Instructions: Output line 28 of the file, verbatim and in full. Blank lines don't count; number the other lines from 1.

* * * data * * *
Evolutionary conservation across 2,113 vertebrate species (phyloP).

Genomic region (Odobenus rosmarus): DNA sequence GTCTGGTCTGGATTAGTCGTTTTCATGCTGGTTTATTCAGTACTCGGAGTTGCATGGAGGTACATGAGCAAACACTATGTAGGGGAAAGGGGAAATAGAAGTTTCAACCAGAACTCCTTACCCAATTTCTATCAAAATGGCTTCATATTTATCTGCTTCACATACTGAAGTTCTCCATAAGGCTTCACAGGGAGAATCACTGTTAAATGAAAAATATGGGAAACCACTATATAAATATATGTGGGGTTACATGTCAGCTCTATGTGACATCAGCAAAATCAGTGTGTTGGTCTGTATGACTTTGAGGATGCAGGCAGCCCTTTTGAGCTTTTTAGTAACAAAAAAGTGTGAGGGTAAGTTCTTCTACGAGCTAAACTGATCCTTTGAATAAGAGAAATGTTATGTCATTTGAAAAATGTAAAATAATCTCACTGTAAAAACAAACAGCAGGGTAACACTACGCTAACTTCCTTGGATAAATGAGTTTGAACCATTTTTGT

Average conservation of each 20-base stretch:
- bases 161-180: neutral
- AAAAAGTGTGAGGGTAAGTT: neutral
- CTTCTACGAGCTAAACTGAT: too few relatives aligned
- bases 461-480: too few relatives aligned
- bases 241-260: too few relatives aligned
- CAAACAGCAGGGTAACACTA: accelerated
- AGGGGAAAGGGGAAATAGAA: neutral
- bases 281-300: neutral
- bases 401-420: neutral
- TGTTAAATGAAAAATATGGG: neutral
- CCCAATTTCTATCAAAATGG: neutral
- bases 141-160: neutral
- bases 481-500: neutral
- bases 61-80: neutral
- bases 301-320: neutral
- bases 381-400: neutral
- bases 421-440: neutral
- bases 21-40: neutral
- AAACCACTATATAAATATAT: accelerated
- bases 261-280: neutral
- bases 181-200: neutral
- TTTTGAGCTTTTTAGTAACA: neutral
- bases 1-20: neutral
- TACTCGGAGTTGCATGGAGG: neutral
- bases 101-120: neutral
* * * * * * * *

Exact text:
- bases 101-120: neutral